When Eyjo and I got back to his place and set up our Icelandic breakfast, I sampled the blueberry-strawberry skyr that we’d bought and found that he was right: This stuff relegated all those others (wonderful though they are and remain) to the second tier of fermented dairyland. Skyr was even thicker, creamier, richer, and more velvety than full-fat Greek yogurt, and without yogurt’s characteristic strong sour tang. Plus it had more protein than even a strained yogurt like Greek yogurt. And yet — via some sort of Viking black magic — it was entirely fat free. How was this possible??


As Eyjo informed me, skyr is not really a yogurt at all, though it has been marketed as one since it was introduced to the UK and the US. Yogurt is made by fermenting whole, low-fat, or skim milk with bacterial cultures. Greek yogurt is made by then straining the liquid whey and concentrating the milk solids, resulting in a thicker texture, less sugar, and more protein. While many yogurts are generally well-tolerated by those cursed with lactose intolerance since the bacteria digest most of the lactose (milk sugar) as part of the natural fermentation process, any strained yogurt is even easier to digest since much of the remaining lactose gets strained away as well.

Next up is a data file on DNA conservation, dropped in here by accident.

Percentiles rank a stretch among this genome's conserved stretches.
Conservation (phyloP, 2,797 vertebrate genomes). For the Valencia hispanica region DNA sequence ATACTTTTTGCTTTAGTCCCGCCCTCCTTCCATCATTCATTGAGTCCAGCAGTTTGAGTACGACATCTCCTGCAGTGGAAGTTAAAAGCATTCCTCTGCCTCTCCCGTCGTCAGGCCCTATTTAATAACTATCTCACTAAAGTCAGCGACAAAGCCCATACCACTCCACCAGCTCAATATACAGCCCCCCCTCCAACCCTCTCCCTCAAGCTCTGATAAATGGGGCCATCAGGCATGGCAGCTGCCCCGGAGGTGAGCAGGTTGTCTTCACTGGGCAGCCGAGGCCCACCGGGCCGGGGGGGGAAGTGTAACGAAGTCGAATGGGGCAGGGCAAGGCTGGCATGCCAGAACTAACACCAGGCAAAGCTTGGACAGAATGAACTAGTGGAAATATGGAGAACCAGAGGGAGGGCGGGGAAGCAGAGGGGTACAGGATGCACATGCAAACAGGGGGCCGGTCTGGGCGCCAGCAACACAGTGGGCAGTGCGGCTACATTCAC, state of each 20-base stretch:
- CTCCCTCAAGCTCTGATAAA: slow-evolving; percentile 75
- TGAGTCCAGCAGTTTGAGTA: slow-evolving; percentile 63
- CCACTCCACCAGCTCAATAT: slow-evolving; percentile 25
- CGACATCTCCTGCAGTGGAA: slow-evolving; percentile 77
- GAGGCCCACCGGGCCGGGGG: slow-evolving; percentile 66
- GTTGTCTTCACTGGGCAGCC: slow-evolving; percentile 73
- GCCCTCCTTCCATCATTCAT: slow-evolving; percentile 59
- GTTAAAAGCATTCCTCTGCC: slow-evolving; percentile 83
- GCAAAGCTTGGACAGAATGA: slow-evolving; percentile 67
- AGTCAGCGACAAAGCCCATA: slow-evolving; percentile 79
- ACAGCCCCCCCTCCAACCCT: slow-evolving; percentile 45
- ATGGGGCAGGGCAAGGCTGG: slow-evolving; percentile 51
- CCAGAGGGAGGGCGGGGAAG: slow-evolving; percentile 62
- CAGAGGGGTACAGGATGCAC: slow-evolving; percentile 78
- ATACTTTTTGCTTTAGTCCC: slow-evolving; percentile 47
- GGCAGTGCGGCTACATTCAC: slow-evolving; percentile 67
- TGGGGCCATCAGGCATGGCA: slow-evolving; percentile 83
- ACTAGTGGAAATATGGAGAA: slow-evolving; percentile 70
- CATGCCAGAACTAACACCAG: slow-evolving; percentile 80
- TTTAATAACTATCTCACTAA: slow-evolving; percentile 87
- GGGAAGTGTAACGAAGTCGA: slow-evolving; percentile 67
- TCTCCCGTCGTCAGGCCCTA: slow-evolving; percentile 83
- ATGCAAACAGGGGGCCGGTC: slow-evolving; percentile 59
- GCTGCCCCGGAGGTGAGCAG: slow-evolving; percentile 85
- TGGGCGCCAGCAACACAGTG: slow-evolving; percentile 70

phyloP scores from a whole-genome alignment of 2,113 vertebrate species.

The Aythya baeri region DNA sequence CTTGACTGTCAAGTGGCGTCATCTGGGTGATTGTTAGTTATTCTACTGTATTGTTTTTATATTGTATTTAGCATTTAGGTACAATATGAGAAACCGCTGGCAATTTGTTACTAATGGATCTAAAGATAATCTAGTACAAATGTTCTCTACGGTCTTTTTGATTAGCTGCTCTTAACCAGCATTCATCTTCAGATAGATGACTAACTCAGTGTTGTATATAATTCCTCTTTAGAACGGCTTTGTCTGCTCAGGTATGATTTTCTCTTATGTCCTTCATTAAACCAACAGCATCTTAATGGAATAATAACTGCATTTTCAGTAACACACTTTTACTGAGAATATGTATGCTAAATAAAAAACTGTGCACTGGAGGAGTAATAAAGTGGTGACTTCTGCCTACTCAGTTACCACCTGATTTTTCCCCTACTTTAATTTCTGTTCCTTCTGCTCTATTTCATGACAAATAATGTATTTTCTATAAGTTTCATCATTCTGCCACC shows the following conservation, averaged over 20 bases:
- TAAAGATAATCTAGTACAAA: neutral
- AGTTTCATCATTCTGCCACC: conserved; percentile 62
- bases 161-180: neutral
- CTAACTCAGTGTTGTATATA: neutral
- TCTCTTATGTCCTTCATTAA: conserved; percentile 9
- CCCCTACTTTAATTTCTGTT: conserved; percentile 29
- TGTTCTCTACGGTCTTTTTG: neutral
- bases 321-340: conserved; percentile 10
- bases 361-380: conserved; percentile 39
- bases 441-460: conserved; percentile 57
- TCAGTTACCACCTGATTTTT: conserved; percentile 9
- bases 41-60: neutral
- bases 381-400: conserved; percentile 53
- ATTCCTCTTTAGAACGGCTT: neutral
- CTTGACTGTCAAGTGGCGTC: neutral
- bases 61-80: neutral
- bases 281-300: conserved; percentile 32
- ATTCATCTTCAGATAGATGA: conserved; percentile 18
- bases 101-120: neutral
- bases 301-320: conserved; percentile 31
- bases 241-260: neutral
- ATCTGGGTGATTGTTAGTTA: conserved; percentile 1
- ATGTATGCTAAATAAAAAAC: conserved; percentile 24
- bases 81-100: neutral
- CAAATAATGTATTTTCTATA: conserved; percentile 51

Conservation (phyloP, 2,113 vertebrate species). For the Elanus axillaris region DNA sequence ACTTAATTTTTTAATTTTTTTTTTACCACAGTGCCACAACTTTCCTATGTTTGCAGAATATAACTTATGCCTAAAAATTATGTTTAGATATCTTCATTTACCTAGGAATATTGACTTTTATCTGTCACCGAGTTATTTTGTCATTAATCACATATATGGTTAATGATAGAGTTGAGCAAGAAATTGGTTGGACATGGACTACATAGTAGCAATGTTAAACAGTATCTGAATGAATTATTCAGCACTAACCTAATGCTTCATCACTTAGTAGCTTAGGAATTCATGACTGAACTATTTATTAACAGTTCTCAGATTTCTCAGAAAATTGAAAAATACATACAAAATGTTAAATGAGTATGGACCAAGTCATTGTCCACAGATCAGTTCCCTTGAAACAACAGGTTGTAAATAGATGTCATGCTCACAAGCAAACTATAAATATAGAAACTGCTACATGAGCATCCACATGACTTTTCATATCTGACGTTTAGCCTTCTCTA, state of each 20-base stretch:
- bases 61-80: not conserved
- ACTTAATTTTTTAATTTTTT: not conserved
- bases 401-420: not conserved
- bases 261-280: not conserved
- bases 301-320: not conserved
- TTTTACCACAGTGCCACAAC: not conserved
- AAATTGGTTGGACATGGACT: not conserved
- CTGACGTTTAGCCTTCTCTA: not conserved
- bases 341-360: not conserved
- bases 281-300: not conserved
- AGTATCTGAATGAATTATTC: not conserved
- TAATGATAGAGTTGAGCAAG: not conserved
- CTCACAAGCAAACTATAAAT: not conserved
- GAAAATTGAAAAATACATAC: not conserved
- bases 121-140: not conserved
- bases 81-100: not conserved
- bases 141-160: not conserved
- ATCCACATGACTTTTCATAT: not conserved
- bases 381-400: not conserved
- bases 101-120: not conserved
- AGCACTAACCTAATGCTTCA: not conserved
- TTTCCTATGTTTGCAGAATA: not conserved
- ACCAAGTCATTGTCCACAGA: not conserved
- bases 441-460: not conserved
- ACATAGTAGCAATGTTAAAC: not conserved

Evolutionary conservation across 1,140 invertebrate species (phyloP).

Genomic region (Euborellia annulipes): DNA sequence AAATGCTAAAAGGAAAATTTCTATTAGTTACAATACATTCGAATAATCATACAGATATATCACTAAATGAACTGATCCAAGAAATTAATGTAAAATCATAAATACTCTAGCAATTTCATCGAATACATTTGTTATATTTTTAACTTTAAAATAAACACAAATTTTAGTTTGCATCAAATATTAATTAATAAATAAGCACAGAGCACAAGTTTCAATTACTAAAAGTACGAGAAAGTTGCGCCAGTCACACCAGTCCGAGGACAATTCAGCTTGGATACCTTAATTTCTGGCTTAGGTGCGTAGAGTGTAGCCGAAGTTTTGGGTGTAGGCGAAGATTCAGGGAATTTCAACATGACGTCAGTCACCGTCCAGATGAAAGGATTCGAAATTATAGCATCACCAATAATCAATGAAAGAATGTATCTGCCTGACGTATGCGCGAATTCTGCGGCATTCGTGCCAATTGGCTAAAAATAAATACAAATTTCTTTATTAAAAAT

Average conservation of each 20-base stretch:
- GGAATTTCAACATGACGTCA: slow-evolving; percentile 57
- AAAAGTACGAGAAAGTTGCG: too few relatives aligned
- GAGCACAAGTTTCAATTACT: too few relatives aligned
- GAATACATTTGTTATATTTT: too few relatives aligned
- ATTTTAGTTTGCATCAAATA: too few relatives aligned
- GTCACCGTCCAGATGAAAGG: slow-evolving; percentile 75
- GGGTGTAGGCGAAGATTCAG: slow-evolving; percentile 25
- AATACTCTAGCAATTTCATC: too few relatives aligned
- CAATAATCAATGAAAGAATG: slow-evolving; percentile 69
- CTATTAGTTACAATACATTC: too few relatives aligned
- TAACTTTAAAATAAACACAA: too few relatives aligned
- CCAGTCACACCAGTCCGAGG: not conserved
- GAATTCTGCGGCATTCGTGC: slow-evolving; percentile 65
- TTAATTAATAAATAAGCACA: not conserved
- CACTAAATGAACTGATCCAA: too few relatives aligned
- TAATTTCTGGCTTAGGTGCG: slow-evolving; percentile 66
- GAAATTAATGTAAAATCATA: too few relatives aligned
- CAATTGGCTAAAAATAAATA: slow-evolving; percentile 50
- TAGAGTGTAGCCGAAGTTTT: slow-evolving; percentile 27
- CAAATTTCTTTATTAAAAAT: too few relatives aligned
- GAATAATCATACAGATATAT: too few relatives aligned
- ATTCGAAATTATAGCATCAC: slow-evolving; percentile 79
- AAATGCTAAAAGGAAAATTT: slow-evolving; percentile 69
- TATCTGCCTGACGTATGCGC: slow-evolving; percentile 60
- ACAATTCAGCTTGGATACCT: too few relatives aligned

Skyr, meanwhile, also starts with milk fermented by bacterial cultures (different cultures than those used to make yogurt, however), but it is made from skim milk that has already had the cream separated out (to make butter). Rennet is also added to this fermented milk so that it coagulates, and the liquid whey is then strained away, leaving only the milk solids. This makes skyr, technically, a fermented soft cheese. skyr

First available here in 2005, skyr is still slowly making its debut in the U.S. My favorite brand,, is the only one currently sold in this country that’s actually made in Iceland. Though only available in four flavors here (plain, vanilla, blueberry, and strawberry) and only in Whole Foods markets in select regions, it is authentic, made with milk from grass-fed Icelandic cows.